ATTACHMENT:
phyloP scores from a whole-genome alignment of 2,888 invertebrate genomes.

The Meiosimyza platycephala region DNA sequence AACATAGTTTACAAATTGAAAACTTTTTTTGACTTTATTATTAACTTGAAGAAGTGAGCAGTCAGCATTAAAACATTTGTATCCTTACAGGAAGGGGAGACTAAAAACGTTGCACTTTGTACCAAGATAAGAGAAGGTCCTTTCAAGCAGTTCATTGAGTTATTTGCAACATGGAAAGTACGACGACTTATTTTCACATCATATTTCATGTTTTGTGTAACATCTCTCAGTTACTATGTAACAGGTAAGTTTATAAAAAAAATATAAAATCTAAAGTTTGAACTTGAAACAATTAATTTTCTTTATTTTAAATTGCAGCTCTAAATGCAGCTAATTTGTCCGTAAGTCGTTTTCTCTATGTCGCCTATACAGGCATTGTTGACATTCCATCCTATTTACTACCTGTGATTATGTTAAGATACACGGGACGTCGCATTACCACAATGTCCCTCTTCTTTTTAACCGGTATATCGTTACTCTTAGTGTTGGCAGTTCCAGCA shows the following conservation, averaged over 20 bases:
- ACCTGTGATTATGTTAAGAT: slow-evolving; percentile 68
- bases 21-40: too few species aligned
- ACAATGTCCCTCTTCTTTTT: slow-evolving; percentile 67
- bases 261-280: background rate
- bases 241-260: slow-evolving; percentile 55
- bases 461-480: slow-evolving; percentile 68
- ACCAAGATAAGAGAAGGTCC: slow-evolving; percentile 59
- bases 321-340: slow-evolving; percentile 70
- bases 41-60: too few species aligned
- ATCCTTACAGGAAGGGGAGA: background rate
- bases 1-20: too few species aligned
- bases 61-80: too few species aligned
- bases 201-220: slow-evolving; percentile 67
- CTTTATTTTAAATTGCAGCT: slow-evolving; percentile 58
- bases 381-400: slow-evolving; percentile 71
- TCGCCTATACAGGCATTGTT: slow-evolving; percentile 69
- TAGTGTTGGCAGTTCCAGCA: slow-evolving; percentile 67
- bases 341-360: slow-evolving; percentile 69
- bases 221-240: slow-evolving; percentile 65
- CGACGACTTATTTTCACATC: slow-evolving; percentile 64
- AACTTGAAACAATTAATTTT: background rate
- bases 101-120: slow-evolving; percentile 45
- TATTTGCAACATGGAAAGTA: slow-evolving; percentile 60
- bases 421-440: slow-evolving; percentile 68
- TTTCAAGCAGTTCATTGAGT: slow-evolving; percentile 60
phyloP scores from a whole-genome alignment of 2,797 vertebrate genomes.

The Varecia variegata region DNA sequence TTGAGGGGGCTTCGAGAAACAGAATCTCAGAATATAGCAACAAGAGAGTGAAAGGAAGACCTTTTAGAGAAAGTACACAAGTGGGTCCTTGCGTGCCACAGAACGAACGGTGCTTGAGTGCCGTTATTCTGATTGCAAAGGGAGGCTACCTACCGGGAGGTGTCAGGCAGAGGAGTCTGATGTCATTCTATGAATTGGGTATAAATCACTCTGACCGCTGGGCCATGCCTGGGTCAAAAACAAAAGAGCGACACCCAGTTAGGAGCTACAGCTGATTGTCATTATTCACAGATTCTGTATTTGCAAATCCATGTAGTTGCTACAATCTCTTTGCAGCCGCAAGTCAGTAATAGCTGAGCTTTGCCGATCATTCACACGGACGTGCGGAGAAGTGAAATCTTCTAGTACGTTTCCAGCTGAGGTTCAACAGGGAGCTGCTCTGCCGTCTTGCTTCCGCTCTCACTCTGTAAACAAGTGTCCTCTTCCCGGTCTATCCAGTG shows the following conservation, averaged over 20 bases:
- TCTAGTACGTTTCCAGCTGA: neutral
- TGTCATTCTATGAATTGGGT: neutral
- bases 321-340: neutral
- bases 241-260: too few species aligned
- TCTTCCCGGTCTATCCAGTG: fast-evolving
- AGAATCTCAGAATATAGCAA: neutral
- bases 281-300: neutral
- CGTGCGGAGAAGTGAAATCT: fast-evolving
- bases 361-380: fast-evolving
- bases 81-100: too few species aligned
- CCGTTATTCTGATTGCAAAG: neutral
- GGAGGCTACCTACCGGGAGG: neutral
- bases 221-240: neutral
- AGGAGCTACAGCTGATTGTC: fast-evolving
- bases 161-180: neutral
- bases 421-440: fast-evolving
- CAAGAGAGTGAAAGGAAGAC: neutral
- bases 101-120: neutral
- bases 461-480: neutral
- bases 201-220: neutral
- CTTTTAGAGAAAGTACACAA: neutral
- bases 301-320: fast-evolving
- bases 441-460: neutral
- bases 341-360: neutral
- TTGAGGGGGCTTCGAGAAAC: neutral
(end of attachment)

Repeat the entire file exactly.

phyloP scores from a whole-genome alignment of 2,888 invertebrate genomes.

The Meiosimyza platycephala region DNA sequence AACATAGTTTACAAATTGAAAACTTTTTTTGACTTTATTATTAACTTGAAGAAGTGAGCAGTCAGCATTAAAACATTTGTATCCTTACAGGAAGGGGAGACTAAAAACGTTGCACTTTGTACCAAGATAAGAGAAGGTCCTTTCAAGCAGTTCATTGAGTTATTTGCAACATGGAAAGTACGACGACTTATTTTCACATCATATTTCATGTTTTGTGTAACATCTCTCAGTTACTATGTAACAGGTAAGTTTATAAAAAAAATATAAAATCTAAAGTTTGAACTTGAAACAATTAATTTTCTTTATTTTAAATTGCAGCTCTAAATGCAGCTAATTTGTCCGTAAGTCGTTTTCTCTATGTCGCCTATACAGGCATTGTTGACATTCCATCCTATTTACTACCTGTGATTATGTTAAGATACACGGGACGTCGCATTACCACAATGTCCCTCTTCTTTTTAACCGGTATATCGTTACTCTTAGTGTTGGCAGTTCCAGCA shows the following conservation, averaged over 20 bases:
- ACCTGTGATTATGTTAAGAT: slow-evolving; percentile 68
- bases 21-40: too few species aligned
- ACAATGTCCCTCTTCTTTTT: slow-evolving; percentile 67
- bases 261-280: background rate
- bases 241-260: slow-evolving; percentile 55
- bases 461-480: slow-evolving; percentile 68
- ACCAAGATAAGAGAAGGTCC: slow-evolving; percentile 59
- bases 321-340: slow-evolving; percentile 70
- bases 41-60: too few species aligned
- ATCCTTACAGGAAGGGGAGA: background rate
- bases 1-20: too few species aligned
- bases 61-80: too few species aligned
- bases 201-220: slow-evolving; percentile 67
- CTTTATTTTAAATTGCAGCT: slow-evolving; percentile 58
- bases 381-400: slow-evolving; percentile 71
- TCGCCTATACAGGCATTGTT: slow-evolving; percentile 69
- TAGTGTTGGCAGTTCCAGCA: slow-evolving; percentile 67
- bases 341-360: slow-evolving; percentile 69
- bases 221-240: slow-evolving; percentile 65
- CGACGACTTATTTTCACATC: slow-evolving; percentile 64
- AACTTGAAACAATTAATTTT: background rate
- bases 101-120: slow-evolving; percentile 45
- TATTTGCAACATGGAAAGTA: slow-evolving; percentile 60
- bases 421-440: slow-evolving; percentile 68
- TTTCAAGCAGTTCATTGAGT: slow-evolving; percentile 60
phyloP scores from a whole-genome alignment of 2,797 vertebrate genomes.

The Varecia variegata region DNA sequence TTGAGGGGGCTTCGAGAAACAGAATCTCAGAATATAGCAACAAGAGAGTGAAAGGAAGACCTTTTAGAGAAAGTACACAAGTGGGTCCTTGCGTGCCACAGAACGAACGGTGCTTGAGTGCCGTTATTCTGATTGCAAAGGGAGGCTACCTACCGGGAGGTGTCAGGCAGAGGAGTCTGATGTCATTCTATGAATTGGGTATAAATCACTCTGACCGCTGGGCCATGCCTGGGTCAAAAACAAAAGAGCGACACCCAGTTAGGAGCTACAGCTGATTGTCATTATTCACAGATTCTGTATTTGCAAATCCATGTAGTTGCTACAATCTCTTTGCAGCCGCAAGTCAGTAATAGCTGAGCTTTGCCGATCATTCACACGGACGTGCGGAGAAGTGAAATCTTCTAGTACGTTTCCAGCTGAGGTTCAACAGGGAGCTGCTCTGCCGTCTTGCTTCCGCTCTCACTCTGTAAACAAGTGTCCTCTTCCCGGTCTATCCAGTG shows the following conservation, averaged over 20 bases:
- TCTAGTACGTTTCCAGCTGA: neutral
- TGTCATTCTATGAATTGGGT: neutral
- bases 321-340: neutral
- bases 241-260: too few species aligned
- TCTTCCCGGTCTATCCAGTG: fast-evolving
- AGAATCTCAGAATATAGCAA: neutral
- bases 281-300: neutral
- CGTGCGGAGAAGTGAAATCT: fast-evolving
- bases 361-380: fast-evolving
- bases 81-100: too few species aligned
- CCGTTATTCTGATTGCAAAG: neutral
- GGAGGCTACCTACCGGGAGG: neutral
- bases 221-240: neutral
- AGGAGCTACAGCTGATTGTC: fast-evolving
- bases 161-180: neutral
- bases 421-440: fast-evolving
- CAAGAGAGTGAAAGGAAGAC: neutral
- bases 101-120: neutral
- bases 461-480: neutral
- bases 201-220: neutral
- CTTTTAGAGAAAGTACACAA: neutral
- bases 301-320: fast-evolving
- bases 441-460: neutral
- bases 341-360: neutral
- TTGAGGGGGCTTCGAGAAAC: neutral